As the main UK sheep breeding season approaches farmers looking to source top quality stock will be spoilt for choice at the National Sheep Association (NSA)’s upcoming ram sales.

With two successful NSA sales having already taken place this summer attention now turns to the remaining NSA Eastern Region sale at Melton Mowbray market (As part of the Melton Midland Sheep Fair) on Friday,  September 17 and the largest of all the NSA sales, NSA Wales and Border Main Ram Sale at the Royal Welsh Showground, Builth Wells on Monday, September 20.

Buyers at both sales can bid with confidence with assurance offered by veterinary inspections of rams at both sales.

This service is especially welcome as it was previously thought that inspections would not be able to take place under current Covid-19 rules.

The inspection team at Melton Mowbray will be supported by a vet for the first time this year and in addition, the market will charge a 1% buyers fee offering extra assurance.

Leicestershire sheep farmer and NSA Eastern Region committee member Charles Sercombe will assist with the inspections at Melton.

He said:

Buyers can purchase at the Melton Midland Sheep Fair incorporating NSA Eastern Region’s ram sale in the knowledge that all rams will have been inspected by a vet and will have passed a rigorous check of teeth, testicles and toes.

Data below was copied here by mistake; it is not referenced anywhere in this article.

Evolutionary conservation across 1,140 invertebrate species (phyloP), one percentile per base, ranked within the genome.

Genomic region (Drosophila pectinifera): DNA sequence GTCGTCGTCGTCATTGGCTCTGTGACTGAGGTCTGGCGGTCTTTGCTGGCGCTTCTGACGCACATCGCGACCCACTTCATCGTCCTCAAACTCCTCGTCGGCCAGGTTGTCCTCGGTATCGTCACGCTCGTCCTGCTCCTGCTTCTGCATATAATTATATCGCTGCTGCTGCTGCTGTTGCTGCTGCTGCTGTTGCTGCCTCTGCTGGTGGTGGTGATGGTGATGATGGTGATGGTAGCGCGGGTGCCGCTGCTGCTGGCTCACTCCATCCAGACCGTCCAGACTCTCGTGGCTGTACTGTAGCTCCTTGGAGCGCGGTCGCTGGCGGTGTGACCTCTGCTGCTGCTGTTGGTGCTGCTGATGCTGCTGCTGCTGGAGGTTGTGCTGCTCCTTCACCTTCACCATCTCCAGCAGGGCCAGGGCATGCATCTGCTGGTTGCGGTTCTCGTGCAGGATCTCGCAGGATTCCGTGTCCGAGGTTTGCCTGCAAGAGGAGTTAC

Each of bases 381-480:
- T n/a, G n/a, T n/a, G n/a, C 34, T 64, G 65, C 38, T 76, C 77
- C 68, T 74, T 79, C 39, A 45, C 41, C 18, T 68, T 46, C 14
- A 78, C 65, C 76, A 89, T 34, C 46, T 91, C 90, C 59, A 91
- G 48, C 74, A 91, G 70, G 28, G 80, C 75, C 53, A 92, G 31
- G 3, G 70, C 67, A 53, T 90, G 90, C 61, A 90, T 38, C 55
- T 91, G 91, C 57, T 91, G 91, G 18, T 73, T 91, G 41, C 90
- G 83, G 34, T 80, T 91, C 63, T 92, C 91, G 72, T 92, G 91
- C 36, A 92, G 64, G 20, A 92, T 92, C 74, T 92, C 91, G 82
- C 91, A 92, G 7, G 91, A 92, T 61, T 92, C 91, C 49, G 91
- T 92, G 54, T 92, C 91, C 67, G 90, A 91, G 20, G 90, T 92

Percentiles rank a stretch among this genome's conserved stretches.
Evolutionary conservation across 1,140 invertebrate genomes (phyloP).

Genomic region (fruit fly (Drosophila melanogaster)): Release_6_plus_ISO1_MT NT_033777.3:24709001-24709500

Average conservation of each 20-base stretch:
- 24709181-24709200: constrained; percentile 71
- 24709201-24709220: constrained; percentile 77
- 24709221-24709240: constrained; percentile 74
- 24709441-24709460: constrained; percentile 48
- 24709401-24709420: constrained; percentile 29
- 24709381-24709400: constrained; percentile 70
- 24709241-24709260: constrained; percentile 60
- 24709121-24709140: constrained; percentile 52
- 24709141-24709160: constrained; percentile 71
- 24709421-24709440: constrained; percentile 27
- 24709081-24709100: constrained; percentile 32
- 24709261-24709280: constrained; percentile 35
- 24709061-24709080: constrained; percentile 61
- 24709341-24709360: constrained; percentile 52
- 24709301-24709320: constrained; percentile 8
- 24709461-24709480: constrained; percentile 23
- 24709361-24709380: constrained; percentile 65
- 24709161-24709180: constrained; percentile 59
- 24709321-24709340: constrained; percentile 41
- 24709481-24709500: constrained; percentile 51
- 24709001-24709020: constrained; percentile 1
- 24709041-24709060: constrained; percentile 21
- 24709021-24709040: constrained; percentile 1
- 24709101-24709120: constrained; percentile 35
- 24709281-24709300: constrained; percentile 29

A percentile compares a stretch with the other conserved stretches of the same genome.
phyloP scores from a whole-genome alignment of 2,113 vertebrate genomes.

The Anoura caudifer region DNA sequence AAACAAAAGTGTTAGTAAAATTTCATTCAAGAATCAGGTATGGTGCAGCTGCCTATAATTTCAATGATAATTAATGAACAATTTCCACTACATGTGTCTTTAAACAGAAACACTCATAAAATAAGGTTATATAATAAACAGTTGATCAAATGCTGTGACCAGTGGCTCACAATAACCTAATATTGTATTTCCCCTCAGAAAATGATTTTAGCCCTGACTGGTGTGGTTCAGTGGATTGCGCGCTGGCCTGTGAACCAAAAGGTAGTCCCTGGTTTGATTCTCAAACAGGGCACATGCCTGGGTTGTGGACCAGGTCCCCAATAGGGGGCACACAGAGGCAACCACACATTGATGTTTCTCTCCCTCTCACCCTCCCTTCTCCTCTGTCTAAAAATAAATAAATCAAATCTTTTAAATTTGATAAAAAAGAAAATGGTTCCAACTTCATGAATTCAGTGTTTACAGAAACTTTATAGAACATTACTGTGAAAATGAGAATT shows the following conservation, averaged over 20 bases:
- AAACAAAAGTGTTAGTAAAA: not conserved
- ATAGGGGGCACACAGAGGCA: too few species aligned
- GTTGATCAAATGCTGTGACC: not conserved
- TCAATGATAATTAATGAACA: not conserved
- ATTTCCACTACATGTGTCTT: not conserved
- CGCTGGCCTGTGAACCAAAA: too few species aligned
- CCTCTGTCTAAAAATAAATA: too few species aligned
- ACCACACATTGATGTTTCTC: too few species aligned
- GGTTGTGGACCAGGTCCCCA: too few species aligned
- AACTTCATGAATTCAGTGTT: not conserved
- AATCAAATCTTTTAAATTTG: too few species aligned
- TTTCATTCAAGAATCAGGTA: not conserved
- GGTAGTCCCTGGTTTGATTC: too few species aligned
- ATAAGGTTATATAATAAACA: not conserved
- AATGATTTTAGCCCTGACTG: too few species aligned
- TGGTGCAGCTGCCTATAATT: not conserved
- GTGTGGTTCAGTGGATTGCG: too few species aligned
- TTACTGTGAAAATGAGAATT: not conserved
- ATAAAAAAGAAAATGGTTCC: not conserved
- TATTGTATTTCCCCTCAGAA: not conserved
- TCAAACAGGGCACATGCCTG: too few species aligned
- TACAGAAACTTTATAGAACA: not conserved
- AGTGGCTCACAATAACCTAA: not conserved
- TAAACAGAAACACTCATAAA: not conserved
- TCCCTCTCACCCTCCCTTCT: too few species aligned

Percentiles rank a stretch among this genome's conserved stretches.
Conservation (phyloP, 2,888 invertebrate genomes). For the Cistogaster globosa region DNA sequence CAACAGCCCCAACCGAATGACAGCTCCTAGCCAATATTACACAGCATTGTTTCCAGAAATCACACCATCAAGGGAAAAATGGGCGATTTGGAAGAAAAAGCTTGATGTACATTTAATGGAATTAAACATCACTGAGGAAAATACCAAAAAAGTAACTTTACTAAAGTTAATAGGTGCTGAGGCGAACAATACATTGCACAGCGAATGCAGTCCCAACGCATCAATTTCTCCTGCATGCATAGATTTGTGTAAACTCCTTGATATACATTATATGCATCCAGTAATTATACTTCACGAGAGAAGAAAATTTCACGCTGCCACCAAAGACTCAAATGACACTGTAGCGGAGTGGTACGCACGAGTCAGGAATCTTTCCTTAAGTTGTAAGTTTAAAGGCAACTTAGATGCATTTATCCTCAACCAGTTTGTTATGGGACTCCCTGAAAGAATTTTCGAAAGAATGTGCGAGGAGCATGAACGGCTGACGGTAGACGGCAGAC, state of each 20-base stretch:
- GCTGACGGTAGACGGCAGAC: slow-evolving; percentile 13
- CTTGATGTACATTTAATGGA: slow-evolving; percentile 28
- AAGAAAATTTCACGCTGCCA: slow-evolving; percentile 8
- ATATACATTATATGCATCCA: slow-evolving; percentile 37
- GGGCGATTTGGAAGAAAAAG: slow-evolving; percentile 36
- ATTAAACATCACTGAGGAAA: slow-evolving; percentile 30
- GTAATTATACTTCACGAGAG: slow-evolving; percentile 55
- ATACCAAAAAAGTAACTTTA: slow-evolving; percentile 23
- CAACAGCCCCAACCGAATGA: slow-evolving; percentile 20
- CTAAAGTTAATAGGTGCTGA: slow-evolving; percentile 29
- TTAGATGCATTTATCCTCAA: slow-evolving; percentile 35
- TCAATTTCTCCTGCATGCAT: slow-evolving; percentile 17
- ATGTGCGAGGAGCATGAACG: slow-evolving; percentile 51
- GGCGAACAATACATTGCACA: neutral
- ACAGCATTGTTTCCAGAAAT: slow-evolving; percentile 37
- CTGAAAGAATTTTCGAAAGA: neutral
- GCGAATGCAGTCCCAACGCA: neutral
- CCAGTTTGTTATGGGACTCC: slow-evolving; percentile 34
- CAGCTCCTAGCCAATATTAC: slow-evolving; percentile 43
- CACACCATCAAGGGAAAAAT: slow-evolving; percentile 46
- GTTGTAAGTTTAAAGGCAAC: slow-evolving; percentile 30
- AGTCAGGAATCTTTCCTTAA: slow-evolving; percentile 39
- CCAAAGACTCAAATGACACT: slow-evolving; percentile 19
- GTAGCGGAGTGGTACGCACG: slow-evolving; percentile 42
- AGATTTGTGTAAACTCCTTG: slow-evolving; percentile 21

"As one of the largest ram sales in the UK, the NSA is excited to welcome back the NSA Wales and Border ram sale this year, after Covid-19 restrictions prevented its running in 2020.

"Despite the sale’s absence last year vendors have returned in high numbers with 3,800 top quality sheep from across a range of breeds to be offered for sale."

NSA Wales and Border Ram Sale executive director, Jane Smith, commented: "The level of entry reflects the huge amount of confidence in the sale.

There has been so much uncertainty with Covid that for people to enter such a large number of sheep eight weeks in advance of the sale shows huge confidence.

"We’re delighted that we are, restrictions allowing, able to underpin that confidence with the veterinary inspection of all rams.”